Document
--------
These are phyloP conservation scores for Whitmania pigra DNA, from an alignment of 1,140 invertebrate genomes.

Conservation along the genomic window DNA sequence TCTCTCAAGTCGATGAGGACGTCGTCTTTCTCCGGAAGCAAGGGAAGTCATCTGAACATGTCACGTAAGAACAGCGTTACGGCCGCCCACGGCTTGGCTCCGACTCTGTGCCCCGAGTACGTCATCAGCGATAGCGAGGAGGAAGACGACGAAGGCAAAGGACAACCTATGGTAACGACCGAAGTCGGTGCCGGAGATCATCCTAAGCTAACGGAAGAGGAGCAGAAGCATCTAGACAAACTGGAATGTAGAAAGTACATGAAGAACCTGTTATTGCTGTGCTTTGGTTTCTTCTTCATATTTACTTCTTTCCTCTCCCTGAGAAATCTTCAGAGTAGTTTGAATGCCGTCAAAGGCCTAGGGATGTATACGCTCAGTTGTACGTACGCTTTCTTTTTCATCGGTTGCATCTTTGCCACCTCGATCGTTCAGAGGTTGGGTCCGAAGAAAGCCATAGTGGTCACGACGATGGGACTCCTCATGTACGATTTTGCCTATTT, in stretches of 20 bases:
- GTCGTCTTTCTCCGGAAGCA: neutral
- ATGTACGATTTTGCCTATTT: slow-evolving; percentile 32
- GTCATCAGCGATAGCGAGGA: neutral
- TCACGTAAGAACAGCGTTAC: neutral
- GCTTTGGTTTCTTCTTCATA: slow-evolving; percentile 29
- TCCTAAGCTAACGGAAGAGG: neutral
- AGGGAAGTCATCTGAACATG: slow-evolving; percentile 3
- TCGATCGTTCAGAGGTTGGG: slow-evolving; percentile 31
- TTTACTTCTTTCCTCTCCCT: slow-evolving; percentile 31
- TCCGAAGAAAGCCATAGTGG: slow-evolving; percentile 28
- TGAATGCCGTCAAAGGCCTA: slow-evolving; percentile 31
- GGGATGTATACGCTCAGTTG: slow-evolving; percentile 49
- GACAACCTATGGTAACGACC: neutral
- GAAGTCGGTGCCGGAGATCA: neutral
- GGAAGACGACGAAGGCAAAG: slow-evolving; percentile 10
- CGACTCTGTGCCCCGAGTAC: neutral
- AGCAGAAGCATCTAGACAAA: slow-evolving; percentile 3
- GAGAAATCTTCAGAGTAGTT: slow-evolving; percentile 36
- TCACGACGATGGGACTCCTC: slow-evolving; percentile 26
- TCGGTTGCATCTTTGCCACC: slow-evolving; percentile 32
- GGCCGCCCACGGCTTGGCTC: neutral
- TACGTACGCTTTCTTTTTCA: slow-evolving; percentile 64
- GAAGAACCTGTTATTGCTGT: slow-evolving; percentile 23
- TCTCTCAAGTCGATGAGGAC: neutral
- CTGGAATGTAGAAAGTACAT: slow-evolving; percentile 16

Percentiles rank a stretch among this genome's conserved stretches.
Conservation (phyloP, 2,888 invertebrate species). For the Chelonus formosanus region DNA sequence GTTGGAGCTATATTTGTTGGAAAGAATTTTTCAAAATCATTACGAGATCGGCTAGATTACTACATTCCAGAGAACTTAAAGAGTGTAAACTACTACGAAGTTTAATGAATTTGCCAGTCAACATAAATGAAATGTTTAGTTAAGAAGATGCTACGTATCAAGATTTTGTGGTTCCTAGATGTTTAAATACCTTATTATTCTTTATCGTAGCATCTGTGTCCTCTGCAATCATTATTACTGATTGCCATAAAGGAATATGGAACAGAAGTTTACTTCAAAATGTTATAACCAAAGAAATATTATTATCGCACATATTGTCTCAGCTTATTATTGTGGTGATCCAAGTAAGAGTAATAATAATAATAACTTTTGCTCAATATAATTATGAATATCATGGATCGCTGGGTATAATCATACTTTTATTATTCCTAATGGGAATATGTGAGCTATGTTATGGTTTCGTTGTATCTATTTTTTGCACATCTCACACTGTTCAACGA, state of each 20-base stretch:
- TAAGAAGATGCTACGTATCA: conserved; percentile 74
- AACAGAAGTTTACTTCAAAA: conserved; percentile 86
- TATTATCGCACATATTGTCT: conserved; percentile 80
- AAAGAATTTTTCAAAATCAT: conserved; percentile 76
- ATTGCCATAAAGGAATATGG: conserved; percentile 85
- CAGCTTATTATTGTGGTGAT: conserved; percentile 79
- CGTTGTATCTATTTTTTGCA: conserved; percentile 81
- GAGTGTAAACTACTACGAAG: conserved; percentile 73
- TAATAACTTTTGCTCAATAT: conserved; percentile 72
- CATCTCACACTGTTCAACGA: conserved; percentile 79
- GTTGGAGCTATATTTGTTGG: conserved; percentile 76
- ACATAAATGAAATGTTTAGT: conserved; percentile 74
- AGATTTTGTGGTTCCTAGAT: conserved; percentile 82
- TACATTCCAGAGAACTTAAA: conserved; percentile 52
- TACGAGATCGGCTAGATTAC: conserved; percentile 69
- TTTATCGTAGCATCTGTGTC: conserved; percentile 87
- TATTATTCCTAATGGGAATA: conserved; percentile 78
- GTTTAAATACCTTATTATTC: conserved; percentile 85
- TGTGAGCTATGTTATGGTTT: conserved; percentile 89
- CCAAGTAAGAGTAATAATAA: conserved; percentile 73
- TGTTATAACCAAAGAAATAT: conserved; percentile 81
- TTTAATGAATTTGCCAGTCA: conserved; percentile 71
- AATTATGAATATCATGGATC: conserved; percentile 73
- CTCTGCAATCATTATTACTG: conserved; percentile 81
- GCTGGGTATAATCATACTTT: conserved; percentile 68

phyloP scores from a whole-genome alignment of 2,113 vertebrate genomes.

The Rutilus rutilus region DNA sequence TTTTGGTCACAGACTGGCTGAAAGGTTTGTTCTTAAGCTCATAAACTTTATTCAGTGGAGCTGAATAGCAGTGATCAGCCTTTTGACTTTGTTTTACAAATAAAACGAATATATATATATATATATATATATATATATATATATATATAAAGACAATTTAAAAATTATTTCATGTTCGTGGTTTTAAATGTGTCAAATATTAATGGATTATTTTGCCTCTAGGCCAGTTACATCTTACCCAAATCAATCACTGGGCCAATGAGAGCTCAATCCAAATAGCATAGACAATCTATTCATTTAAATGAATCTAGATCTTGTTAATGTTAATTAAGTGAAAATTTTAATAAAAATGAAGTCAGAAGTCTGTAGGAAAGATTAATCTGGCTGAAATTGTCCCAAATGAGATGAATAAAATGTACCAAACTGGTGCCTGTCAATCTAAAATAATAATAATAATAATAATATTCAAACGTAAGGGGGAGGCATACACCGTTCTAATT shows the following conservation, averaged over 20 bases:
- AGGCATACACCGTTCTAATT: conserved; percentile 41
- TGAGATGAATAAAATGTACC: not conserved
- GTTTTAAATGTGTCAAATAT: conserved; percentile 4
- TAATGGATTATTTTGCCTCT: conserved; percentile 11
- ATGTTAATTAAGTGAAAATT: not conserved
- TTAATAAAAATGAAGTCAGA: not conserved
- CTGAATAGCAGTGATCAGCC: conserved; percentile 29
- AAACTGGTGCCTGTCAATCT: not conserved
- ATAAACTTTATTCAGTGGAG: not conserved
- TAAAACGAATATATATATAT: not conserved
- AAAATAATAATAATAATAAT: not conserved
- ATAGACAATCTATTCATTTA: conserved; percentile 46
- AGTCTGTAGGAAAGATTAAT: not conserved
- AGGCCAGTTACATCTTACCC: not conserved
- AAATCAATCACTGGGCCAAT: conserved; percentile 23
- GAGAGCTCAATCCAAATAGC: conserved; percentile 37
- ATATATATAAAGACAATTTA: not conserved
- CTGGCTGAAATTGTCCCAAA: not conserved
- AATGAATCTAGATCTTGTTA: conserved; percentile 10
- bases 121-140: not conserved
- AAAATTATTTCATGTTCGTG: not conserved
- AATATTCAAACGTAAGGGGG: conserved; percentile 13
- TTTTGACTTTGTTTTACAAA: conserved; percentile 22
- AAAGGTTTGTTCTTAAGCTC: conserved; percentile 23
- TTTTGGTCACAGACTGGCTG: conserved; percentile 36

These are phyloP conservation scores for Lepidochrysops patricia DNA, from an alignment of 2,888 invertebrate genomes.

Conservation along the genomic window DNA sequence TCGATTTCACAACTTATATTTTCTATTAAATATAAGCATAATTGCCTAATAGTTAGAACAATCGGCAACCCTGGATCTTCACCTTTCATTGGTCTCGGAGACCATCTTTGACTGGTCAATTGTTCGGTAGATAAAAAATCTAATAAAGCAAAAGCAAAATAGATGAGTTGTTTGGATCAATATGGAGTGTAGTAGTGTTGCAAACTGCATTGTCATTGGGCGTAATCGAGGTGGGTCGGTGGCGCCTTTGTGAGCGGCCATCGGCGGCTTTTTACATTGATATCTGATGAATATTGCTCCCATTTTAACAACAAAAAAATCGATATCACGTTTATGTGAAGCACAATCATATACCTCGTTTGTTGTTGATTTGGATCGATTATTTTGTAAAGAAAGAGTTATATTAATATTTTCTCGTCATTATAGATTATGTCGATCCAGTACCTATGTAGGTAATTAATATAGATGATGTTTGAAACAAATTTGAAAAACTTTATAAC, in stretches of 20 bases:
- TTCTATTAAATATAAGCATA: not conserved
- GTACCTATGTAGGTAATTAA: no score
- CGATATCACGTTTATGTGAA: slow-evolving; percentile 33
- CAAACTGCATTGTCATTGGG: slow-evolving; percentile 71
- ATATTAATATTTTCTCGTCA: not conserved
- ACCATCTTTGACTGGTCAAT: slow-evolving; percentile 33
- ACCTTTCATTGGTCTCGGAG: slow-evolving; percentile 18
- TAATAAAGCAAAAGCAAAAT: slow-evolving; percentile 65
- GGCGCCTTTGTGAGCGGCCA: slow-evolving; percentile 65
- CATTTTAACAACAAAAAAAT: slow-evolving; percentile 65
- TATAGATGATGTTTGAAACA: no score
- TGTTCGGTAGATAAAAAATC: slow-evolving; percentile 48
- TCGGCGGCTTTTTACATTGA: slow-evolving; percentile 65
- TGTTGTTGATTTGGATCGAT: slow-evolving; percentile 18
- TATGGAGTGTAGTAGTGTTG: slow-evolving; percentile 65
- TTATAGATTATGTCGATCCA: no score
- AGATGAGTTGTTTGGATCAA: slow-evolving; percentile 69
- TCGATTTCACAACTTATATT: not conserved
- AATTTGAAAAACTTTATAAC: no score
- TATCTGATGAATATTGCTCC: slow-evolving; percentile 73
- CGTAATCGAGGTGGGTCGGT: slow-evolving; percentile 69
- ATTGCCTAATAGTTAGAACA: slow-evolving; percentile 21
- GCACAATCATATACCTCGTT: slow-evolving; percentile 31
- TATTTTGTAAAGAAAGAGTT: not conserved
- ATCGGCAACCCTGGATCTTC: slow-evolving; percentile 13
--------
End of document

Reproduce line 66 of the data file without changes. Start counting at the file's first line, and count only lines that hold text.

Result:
- TAAAACGAATATATATATAT: not conserved